It had been more than four decades since New York’s streets were charged by the revelry of a true “Subway Series,” and as Joe Torre’s players carried their joyous manager off the Shea Stadium turf in October 2000, that five-game Fall Classic between the Mets and Yankees had already been
It had been more than four decades since New York’s streets were charged by the revelry of a true “Subway Series,” and as Joe Torre’s players carried their joyous manager off the Shea Stadium turf in October 2000, that five-game Fall Classic between the Mets and Yankees had already been cemented as an unforgettable affair.
It has been 20 years now since the Bombers and Bobby Valentine’s Amazin's clashed for the Commissioner’s Trophy, an event that Torre’s Safe at Home Foundation and the YES Network will commemorate with a special televised event on Sunday at 8 p.m. ET.
Michael Kay is set to moderate the roundtable program, which will feature Torre, Valentine, David Cone, John Franco, Al Leiter, Jorge Posada, Bernie Williams and Todd Zeile. Together, they will re-live the best moments and memories from the 2000 World Series, which marked the Yankees’ third consecutive championship and their fourth in five years.
How intense was the rivalry between the clubs, whose home stadiums were separated by about 10 miles and what was then a $3.50 toll on the Triborough Bridge (since renamed to honor Robert F. Kennedy)? Derek Jeter recently told YES that he would have moved out of the Big Apple if his Yankees had lost.
“I’ve joked about it before, but I really mean it -- I moved to Manhattan when I was 21 years old, but if we didn’t win that World Series against the Mets, I think I would’ve moved out of the city,” Jeter said. “In my mind, it was a battle for New York, and we were playing for something pretty special, winning three championships in a row.”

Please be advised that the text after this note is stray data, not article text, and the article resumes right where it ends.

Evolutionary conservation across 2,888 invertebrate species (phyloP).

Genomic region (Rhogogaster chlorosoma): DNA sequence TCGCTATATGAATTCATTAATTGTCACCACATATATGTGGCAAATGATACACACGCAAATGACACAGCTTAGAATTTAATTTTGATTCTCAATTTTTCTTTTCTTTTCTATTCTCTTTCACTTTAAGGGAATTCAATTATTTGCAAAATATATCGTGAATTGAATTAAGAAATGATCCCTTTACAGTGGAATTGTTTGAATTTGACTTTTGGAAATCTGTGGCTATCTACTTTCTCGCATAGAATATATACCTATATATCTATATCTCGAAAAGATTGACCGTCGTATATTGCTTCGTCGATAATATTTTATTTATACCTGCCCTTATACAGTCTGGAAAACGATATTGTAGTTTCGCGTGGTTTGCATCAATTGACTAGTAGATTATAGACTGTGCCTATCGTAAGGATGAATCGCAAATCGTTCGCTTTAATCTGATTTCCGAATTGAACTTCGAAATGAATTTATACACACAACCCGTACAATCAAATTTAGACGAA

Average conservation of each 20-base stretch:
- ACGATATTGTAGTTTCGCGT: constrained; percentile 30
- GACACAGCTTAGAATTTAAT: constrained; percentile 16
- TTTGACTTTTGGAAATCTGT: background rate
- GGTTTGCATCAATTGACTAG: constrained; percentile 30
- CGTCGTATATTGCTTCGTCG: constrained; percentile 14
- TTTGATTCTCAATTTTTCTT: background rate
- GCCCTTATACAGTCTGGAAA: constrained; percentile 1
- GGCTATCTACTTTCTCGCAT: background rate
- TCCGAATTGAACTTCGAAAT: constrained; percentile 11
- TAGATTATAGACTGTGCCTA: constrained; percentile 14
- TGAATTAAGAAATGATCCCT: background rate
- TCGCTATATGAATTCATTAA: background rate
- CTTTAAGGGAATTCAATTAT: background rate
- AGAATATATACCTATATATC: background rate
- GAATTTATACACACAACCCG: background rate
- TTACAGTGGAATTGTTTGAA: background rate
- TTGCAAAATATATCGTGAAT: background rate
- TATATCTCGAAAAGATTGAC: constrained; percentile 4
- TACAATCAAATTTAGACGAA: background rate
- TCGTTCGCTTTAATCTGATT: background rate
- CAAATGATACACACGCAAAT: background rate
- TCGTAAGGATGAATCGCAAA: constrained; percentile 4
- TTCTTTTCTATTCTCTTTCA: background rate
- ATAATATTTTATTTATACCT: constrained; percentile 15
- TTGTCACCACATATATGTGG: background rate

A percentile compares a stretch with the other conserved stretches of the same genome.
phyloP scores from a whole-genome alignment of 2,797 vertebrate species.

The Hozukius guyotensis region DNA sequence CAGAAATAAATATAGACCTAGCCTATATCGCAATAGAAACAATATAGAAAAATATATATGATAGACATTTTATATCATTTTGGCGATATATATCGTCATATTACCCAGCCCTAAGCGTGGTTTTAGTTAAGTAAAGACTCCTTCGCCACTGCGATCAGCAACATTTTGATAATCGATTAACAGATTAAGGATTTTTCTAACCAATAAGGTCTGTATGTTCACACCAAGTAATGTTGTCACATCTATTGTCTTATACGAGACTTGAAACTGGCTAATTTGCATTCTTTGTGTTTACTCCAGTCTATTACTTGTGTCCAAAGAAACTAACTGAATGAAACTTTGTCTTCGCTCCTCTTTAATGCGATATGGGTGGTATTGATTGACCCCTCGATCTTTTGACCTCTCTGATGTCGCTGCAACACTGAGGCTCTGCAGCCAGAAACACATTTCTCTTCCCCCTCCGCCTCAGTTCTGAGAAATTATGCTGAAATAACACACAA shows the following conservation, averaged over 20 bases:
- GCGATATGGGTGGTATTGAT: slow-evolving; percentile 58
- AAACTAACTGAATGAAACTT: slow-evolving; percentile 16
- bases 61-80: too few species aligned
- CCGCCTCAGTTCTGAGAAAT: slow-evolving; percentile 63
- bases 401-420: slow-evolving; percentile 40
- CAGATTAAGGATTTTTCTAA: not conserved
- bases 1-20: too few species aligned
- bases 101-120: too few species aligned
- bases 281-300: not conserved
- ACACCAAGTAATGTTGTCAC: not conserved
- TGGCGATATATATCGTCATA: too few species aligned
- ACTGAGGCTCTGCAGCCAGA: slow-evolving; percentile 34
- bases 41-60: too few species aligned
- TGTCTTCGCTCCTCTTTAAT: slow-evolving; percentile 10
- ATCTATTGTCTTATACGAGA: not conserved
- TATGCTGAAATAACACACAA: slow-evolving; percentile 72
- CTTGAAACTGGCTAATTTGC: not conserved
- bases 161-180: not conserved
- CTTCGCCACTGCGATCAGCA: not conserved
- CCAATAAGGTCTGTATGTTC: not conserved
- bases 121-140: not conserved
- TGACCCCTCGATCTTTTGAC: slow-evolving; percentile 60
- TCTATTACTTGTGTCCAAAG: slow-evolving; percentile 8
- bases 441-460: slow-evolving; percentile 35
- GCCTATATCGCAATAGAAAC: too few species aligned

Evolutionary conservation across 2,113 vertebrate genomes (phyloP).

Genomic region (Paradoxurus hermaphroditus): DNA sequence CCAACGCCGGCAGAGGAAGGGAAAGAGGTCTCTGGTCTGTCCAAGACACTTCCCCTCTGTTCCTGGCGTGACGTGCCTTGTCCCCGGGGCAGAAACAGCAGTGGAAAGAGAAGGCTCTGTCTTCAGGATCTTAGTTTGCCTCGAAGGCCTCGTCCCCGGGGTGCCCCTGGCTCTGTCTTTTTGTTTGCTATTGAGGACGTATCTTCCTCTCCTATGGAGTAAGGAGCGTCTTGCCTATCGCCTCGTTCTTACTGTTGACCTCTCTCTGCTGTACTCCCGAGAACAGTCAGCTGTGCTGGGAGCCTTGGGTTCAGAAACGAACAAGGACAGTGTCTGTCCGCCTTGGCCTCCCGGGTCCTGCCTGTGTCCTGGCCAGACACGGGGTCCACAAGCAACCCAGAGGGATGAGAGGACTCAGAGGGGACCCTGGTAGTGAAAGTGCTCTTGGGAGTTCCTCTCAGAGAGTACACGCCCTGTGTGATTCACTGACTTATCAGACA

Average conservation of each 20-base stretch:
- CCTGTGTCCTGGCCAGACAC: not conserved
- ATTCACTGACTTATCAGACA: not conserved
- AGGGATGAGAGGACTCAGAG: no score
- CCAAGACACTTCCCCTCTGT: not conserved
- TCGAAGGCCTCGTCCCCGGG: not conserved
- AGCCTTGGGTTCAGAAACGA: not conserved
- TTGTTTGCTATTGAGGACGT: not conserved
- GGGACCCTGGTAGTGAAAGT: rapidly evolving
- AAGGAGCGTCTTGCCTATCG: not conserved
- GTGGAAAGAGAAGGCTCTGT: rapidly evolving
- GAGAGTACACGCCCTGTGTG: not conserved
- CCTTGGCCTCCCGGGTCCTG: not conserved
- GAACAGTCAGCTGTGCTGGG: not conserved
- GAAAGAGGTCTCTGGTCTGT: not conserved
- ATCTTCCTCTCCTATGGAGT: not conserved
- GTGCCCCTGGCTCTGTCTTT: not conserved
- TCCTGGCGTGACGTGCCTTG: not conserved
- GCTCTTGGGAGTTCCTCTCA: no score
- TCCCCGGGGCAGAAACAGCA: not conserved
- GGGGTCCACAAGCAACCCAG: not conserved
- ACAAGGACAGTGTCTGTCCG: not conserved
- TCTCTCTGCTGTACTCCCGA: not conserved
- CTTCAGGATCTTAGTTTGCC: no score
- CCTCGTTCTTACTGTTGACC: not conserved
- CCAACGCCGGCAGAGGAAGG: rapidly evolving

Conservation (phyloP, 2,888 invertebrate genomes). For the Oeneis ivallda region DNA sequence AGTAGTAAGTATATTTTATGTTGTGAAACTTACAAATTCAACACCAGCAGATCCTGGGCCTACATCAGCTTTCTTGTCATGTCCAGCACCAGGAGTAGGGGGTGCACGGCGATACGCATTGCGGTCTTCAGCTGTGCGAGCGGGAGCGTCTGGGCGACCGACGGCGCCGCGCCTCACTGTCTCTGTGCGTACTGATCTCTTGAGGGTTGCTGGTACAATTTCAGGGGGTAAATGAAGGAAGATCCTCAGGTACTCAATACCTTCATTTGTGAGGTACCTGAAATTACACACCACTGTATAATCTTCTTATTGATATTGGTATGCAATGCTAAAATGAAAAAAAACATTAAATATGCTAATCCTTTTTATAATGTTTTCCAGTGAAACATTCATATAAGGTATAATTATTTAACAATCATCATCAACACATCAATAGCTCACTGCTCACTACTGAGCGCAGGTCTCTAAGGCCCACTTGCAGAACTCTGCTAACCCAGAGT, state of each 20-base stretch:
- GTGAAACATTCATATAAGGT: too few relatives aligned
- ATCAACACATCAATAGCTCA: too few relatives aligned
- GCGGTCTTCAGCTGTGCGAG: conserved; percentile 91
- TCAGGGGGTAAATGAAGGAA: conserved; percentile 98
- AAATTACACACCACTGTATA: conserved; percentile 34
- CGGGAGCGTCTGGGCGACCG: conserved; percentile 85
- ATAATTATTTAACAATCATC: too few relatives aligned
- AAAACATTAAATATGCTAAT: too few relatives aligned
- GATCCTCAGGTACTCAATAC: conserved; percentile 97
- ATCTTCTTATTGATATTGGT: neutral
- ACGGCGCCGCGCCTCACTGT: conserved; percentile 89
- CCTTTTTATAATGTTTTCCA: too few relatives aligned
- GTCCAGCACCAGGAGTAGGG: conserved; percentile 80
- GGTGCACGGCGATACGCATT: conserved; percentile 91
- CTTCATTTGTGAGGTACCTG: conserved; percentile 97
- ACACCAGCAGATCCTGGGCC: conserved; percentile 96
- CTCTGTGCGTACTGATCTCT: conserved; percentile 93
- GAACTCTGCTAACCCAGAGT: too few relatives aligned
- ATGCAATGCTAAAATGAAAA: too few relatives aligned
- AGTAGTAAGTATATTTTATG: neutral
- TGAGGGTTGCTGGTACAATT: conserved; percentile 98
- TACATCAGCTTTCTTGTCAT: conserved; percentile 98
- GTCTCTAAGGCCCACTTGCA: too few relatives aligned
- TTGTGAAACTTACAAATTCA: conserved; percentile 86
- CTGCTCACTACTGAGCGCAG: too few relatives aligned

Proceeds from “The Joe Torre Safe At Home Special” will support Safe At Home, which helps provide healing, hope and empowerment each year to 13,000 young people who are impacted by violence and abuse in their homes, schools and communities. Viewers will be able to send donations during the program by texting any amount and a special message to (646) 846-9505.
“During the current pandemic, our work is more important than ever,” Torre said. “Unfortunately for many, ‘stay at home’ does not mean ‘safe at home.’ With so many staying at home during this crisis, we know that many children are experiencing violence in their homes. The impact of domestic violence and abuse on children, families and communities can be devastating. We are grateful to the YES Network for letting us share this important message at such a critical time.”
• Torre's Bronx visit raises foundation awareness
Now in its 18th year, Safe At Home has reached more than 100,000 students. Its signature program is a school-based safe room called Margaret’s Place -- named in honor of Joe’s mother. Each Margaret’s Place is staffed by a full-time, master’s-level therapist who provides both individual and group counseling sessions. There are currently 15 Margaret’s Place programs in four states: New York, New Jersey, California and Ohio.
“The YES Network is pleased to team up with Joe Torre and his Safe At Home Foundation in producing and airing the June 28 special,” said John J. Filippelli, the YES Network’s president of production and programming. “This entertaining program will no doubt bring back a lot of memories for New York baseball fans and will also serve a great cause. The Safe At Home Foundation and its Margaret’s Place rooms provide an invaluable service to vulnerable children. We are humbled to play a part in raising awareness of the foundation’s efforts.”
Bryan Hoch has covered the Yankees for MLB.com since 2007. Follow him on Twitter @bryanhoch and Facebook.